In June 2017 at the #SEL Conference in Nashville, TN, Tim Shriver stated in his keynote address, “We live in volatile, ambiguous, complex and uncertain times.” He unpacked this statement by explaining that a child’s experience of the world today is not the same as when we were young. Fast forward to 2022, and the world is more uncertain than ever. We are living in a time of unprecedented national and international upheaval. How do we help children grow?
In order to determine how we help kids, we must first examine how we as caring adults deal with the current state of affairs. “Do as I say, not as I do” doesn’t work; our children will do as we do.
For some of us, the response to the current unpredictability is hedonism, pursuing pleasure as the highest good. We cast off restraint and do what feels good in the moment. YOLO! This philosophy is often glorified in pop culture. It’s what sells. The message kids often get is that they can live without consequence.
For others of us, the reaction to the unknown is fear, which can be exhibited in a variety of ways, such as isolation, control, or legalism. Whatever the chosen path, fear cripples the individual.
I believe there is a middle ground between these two extremes: presence.
When I choose presence with myself — or as my friend says, “when I choose to show up in my own story” — I am being self-aware. I can identify and interpret my own feelings. I give myself permission to feel what I need to feel: fear, anger, sadness, joy, disgust, surprise, trust and anticipation. I process my experiences. I fully see, hear, taste, smell and touch the world around me.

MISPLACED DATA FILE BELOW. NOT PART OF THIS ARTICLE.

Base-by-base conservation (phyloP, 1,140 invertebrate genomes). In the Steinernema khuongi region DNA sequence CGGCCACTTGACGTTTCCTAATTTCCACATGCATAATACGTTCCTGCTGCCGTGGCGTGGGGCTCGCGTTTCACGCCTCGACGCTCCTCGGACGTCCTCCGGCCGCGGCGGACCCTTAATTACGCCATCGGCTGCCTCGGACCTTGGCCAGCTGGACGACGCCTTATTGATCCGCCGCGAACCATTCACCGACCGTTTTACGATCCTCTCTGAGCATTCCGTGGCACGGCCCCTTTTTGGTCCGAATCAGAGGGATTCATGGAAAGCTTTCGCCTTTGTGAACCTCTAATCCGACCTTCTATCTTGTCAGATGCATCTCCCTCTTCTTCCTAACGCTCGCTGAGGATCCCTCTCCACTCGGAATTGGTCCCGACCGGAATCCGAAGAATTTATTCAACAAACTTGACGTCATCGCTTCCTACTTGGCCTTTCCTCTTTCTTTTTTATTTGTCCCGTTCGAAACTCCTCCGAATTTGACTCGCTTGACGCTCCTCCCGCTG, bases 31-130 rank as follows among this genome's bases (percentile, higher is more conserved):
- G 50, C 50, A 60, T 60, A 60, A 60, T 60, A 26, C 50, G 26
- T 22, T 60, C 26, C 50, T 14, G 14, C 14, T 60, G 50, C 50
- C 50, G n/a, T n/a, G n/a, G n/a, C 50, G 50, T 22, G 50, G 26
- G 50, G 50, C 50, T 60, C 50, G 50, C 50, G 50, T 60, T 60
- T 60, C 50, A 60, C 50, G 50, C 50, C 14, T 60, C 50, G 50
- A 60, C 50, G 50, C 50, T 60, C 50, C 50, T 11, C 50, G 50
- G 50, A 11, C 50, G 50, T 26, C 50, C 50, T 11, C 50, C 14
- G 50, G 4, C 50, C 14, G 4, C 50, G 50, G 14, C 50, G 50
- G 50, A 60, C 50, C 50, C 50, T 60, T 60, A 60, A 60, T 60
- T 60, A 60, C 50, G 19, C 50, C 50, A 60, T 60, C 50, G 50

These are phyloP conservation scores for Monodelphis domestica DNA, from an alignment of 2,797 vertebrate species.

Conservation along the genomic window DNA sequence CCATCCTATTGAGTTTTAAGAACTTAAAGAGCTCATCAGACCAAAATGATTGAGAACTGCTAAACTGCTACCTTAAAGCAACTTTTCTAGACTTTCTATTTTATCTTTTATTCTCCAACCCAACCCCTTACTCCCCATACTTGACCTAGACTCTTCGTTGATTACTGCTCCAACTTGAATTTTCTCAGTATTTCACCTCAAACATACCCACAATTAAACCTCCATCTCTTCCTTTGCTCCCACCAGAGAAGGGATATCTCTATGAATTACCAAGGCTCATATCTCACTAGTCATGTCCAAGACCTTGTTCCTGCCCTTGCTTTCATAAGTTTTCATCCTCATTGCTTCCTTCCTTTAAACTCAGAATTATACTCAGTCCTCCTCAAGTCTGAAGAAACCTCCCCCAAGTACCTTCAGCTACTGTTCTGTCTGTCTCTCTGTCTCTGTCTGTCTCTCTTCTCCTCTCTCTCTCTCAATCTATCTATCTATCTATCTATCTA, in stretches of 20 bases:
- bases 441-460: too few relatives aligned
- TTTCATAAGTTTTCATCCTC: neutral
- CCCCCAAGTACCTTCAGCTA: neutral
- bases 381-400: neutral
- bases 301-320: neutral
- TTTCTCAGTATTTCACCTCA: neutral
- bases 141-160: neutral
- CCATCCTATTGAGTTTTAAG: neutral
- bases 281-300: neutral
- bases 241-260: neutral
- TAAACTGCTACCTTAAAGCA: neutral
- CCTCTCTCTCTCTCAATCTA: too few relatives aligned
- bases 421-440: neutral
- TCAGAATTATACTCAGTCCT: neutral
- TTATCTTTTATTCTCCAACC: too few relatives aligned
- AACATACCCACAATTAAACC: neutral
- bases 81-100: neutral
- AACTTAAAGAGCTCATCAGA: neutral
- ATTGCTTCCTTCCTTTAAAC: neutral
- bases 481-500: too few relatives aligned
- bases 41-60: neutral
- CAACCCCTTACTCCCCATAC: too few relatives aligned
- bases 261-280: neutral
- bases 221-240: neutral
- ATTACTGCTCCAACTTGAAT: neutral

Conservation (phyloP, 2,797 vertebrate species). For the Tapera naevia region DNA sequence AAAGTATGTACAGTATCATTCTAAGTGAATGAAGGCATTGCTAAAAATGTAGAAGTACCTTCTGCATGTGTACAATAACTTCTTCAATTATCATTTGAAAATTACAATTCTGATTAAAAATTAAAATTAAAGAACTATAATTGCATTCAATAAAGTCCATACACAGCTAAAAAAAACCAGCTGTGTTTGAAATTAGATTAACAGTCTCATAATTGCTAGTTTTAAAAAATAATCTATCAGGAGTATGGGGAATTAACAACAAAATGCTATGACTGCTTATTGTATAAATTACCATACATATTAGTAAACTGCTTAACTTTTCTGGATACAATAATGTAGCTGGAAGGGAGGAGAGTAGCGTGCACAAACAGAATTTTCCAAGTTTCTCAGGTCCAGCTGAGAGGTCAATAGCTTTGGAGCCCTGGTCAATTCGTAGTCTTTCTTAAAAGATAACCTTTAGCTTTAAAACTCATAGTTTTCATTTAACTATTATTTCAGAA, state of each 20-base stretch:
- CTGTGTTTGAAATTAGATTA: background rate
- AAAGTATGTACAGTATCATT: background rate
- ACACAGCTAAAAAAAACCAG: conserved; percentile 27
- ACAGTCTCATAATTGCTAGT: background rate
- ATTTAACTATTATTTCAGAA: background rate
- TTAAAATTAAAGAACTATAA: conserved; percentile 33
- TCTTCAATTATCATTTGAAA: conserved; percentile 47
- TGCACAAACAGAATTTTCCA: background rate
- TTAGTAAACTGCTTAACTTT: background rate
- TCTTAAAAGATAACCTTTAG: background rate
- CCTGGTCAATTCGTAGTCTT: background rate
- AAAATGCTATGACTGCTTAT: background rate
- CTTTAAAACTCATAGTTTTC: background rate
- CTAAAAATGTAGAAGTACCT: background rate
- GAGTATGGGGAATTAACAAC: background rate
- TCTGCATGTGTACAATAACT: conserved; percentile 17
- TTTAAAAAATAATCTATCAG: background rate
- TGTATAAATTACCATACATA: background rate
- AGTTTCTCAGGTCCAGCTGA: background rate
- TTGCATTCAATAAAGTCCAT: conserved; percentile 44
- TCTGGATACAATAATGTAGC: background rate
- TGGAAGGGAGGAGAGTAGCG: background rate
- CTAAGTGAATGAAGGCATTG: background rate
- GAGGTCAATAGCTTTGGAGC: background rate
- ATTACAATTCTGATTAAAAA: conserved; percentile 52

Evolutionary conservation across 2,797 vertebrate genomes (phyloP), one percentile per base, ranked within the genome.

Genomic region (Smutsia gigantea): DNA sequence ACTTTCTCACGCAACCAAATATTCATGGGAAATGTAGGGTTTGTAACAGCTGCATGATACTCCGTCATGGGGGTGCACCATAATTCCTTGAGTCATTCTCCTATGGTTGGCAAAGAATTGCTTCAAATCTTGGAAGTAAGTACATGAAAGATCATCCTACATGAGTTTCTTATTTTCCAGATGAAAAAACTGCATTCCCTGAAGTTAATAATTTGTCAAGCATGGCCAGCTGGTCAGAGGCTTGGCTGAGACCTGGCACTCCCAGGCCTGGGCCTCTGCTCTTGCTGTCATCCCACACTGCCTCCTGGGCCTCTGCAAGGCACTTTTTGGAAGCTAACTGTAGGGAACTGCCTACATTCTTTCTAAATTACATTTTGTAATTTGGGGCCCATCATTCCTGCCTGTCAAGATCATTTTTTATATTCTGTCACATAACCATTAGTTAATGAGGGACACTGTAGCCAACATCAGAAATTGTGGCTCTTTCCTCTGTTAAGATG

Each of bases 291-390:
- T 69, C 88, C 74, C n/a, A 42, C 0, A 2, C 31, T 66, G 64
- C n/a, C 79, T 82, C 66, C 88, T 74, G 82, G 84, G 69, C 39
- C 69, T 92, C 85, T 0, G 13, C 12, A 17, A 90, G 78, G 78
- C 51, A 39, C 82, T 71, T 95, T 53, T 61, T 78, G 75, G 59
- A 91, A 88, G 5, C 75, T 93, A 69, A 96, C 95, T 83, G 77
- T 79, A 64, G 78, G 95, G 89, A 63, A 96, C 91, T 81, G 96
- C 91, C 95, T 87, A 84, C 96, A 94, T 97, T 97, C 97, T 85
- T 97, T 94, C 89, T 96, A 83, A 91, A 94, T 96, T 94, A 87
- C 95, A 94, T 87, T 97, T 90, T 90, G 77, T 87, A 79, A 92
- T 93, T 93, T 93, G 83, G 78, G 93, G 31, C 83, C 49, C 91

When I choose presence with others, I am being both respectful and kind. According to Love In A Big World definitions, Respect is valuing yourself and others, and Kindness is treating others the way you want to be treated.
Confession: When I’m in an uncomfortable situation, my default is to use my superhero power of becoming invisible. A friend recently challenged me with these words, “Bring the full weight of who you are.” I’ve been thinking about this a great deal and have begun practicing this both personally and professionally. The difference has been astounding. I am more empowered and authentic in my relationships, which makes connections stronger.
One of my best friends said, “When you are honest about what you need then we can love you well.”
So what does this mean for the children in our lives who are growing up in this “best of times, worst of times” kind of world? This means that we give them space and grace as we choose presence with them. What does that look like on a practical level? It means taking my daughter to dinner for some one-on-one time and listening to her talk about all of the big changes happening in her life during her freshman year of college. As we talk I ask, “What can I do to help?” Her answer? “Just be here.”
Here are some ideas for talking with kids about these uncertain times:
- Touch base on the headlines. Be honest and keep them informed as much as it is age-appropriate. A steady diet of the news may only breed anxiety. Children need to know that they are safe and secure.
- Stay connected with family members and friends in affected areas. Phone calls, texts, emails and social media posts provide assurance to all that these important relationships are intact.
- Volunteer and donate. Kids can help pack supply boxes or care bags. The project may take a bit more time, but teaching kids the value of serving others is more than worth it. The pennies kids give can add up to big money.
About the author
Tamara Fyke is an educator and social entrepreneur with a passion for kids, families, and urban communities. She is the creator and author of Love In A Big World, which provides mental health, SEL, and wellness curriculum and content. During quarantine, Tamara created MusiCity Kids, an online educational show for kids ages 6-12 that addresses health, movement, character development, STEAM, and more.